“If it still fails to listen to our concerns, it is ridiculous to carry on owning the stock”
This earlier letter stated: “… it is our opinion that the Board of our [note the use of this pronoun] company is failing in its duties to shareholders by continuing to endorse a pay structure that a majority of shareholders do not support. It is not in the interests of shareholders to elect a Board that interprets the defeat of the advisory vote on pay as a mandate to do nothing and we must question whether re-electing a Board that does not respond to shareholders is a Board that we wish to have continue in our service.” Strong words.
Some eight months after the second clear defeat, the company made some minor changes to executive remuneration which reduced the overall pay levels for all the senior executives at the company, changing them from incredibly well paid to just extremely well paid. While there was an introduction of performance based share awards, Deborah Gilshan, corporate governance counsel at Railpen, characterized the changes as moving pay policy from “very, very poor to very poor.” But these changes may not be enough to cause either PGGM or Railpen to support the company’s pay policies this year, it was revealed in an interview with Gilshan and Catherine Jackson, senior adviser at PGGM. Without some serious response from the board the two funds may also vote against the whole board, as last year.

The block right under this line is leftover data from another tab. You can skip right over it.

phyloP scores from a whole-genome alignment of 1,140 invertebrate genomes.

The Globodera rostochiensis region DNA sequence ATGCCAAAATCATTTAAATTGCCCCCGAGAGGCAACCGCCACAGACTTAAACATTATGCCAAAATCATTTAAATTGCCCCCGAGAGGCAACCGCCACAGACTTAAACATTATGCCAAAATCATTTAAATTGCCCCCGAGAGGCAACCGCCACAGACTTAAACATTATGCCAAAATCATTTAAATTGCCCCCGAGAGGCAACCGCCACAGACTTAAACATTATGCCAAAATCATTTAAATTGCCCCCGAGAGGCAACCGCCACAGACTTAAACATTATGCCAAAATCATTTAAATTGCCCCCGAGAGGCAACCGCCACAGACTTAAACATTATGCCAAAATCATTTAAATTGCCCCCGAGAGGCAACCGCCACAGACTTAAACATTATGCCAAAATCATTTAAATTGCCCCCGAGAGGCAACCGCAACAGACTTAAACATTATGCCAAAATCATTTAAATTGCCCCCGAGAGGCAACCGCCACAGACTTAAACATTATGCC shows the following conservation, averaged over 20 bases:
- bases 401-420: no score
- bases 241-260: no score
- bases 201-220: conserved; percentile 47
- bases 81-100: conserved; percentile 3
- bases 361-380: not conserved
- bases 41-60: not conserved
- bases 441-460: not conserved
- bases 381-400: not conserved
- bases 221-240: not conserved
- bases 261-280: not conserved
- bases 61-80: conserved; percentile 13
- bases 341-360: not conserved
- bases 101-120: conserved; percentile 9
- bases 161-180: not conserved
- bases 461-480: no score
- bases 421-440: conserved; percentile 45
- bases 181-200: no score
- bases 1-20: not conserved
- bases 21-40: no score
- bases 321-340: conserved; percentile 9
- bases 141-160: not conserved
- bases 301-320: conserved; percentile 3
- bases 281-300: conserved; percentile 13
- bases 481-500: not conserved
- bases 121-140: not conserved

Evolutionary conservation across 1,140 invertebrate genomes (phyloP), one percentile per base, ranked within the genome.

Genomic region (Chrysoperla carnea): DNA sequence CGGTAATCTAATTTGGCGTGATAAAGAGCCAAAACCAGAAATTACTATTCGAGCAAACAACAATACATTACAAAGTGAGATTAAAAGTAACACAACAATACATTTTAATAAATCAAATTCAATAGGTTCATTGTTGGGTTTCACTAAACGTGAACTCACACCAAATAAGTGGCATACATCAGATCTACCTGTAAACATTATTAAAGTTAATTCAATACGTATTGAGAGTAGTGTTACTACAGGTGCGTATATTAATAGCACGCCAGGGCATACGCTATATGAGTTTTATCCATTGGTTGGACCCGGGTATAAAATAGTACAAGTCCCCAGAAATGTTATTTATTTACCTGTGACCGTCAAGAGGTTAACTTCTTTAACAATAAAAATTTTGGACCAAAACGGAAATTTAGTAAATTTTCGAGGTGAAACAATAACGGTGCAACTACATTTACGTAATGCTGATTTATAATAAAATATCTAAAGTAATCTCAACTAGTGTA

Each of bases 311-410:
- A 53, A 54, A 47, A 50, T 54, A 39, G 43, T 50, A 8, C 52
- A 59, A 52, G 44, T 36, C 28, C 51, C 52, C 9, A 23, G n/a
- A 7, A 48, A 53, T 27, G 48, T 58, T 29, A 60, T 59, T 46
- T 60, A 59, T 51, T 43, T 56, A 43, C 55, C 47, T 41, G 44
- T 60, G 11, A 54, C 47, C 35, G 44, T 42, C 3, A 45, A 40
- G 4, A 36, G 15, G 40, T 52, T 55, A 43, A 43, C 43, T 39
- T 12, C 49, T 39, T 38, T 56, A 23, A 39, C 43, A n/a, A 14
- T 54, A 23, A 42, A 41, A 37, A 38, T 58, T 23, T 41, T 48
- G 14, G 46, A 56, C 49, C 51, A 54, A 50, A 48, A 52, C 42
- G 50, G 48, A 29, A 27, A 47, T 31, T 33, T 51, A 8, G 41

It was not just the nature of the pay changes which failed to impress them, it was the company’s attitude. The board failed to acknowledge shareholder dissatisfaction over pay, and the nature of the language in the proxy statement’s pay report showed no recognition of the two consecutive failed say on pay votes.
But it is not about pay any more. Board actions, or the lack of them, has confirmed the investors’ belief that the directors are unconcerned about shareholder dissatisfaction and that their clear alignment with management has made them unfit to serve as the shareholder representatives they are supposed to be. “This has gone way beyond compensation and is an indicator of a deeper malaise on the board,” Gilshan said.
A serious response from the board seems unlikely. While neither Gilshan nor Jackson are based in the US (Gilshan is based in London and Jackson in Toronto), both have made themselves available to visit Oracle’s headquarters on many occasions, but board members have not taken up these offers. Once Nathan Cummings had filed the resolution, the group of investors co-sponsoring the resolution sent a letter to the board with a request that they meet to discuss their issues. The group indicated that they would all be at the Council of Institutional Investors conference at the end of September. Since the conference was in Los Angeles, not that far from the company’s Redwood City home, it was hoped that a meeting would take place. But then there was no further response from the company. The investor coalition is still waiting, with only a couple of weeks to go before the annual meeting.